India is the seventh-largest country globally and has one of the world’s largest road networks, with 59 lakh km of road length. Potholes in India have become so common that drivers have learned to spot them and violently avoid them. However, this causes further accidents. Pothole death has been increasing because of heavy traffic and water on roads.
In 2018, more than 2,000 people were reported dead, and over 4,000 succumbed to injuries from accidents caused by potholes. Google Maps have well mapped the Indian roads over the years; however, it does not contain information about the dents and cavities on the way.
A startup called ‘Intents’ proposes a method to solve this problem using sensors in one’s phone. The company is founded by Tabriz Alam, Naresh Kacchi, Prakash Velusamy, and Balasubraniam R to gather information about potholes and alert users to avoid accidents.
The startup created an application that captures potholes using the phone’s sensors such as gyroscope and accelerometer. The algorithm observes the changes in the vehicle’s speed and sudden dips and jumps to identify if the road has potholes in particular areas.
To use this app, one does not have to share any personal information. One can install the app and go about business without even registering. Any collected information is stored behind a public key infrastructure (PKI) to improve the collected data’s privacy. Users can use any mapping application like google maps, and the Intents’ Go app will alert them about potholes through audio. The app also works offline. If the phone’s GPS is enabled, it records the data and sends it back to the server when the connection is available.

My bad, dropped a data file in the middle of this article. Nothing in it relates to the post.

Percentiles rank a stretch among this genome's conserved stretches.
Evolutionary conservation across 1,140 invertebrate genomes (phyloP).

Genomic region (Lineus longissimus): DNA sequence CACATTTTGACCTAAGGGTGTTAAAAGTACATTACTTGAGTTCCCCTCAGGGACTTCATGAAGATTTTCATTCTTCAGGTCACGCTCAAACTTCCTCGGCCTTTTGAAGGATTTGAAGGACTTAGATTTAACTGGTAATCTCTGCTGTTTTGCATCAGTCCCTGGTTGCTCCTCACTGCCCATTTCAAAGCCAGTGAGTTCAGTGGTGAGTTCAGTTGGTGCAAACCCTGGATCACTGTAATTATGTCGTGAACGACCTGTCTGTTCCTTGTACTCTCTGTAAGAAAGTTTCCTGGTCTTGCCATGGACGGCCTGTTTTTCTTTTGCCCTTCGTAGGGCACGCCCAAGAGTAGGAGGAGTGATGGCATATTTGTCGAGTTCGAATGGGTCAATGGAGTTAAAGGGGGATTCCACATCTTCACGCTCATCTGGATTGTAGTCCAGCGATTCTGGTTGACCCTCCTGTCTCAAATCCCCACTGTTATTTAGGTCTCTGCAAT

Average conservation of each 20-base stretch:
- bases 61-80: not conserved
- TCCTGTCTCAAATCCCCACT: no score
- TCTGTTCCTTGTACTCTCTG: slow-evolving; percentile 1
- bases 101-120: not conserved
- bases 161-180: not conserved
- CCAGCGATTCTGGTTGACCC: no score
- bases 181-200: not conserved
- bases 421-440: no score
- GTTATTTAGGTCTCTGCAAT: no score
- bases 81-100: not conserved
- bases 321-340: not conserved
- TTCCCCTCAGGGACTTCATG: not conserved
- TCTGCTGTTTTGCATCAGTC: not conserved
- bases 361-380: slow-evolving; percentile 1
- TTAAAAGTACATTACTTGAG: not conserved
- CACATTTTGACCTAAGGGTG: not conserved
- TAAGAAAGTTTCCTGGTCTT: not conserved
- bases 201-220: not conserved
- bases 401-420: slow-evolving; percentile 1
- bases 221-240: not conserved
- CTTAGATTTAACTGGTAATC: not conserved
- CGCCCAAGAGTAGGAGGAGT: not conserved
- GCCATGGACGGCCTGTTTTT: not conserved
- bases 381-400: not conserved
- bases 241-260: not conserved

The company needed much data to track the potholes, but the number of vehicles on roads reduced due to the pandemic. Thus they incentivized truck and cab operators to install its driver app in exchange for monetary rewards. Apart from potholes, the company also urged drivers to record other spots like police post, water-soaked areas, and closed roads with photo proof.
The app has more than 120,000 active users. The company states that the users are mapping more than 750,000 kilometers daily and recorded over 150,000 potholes. The app also pays attention to the repaired potholes. When more than ten vehicles pass a spot where a dent was previously registered, the pothole is removed from the system. Based on this data, the startup asserts to be removing 30,000 potholes daily.
The firm says the next challenge is to refine the ML algorithm to measure the pothole’s severity. The team plans to show colored markers in place of potholes to indicate how deep the dent is. Currently, they are working on an iOS version of the app.
The startup is trying to work with government agencies to create dashboards helping authorities repair road anomalies quickly to avoid accidents. It is also in talks with commercial partners like construction and logistics firm, who’ll benefit from observing the road situation.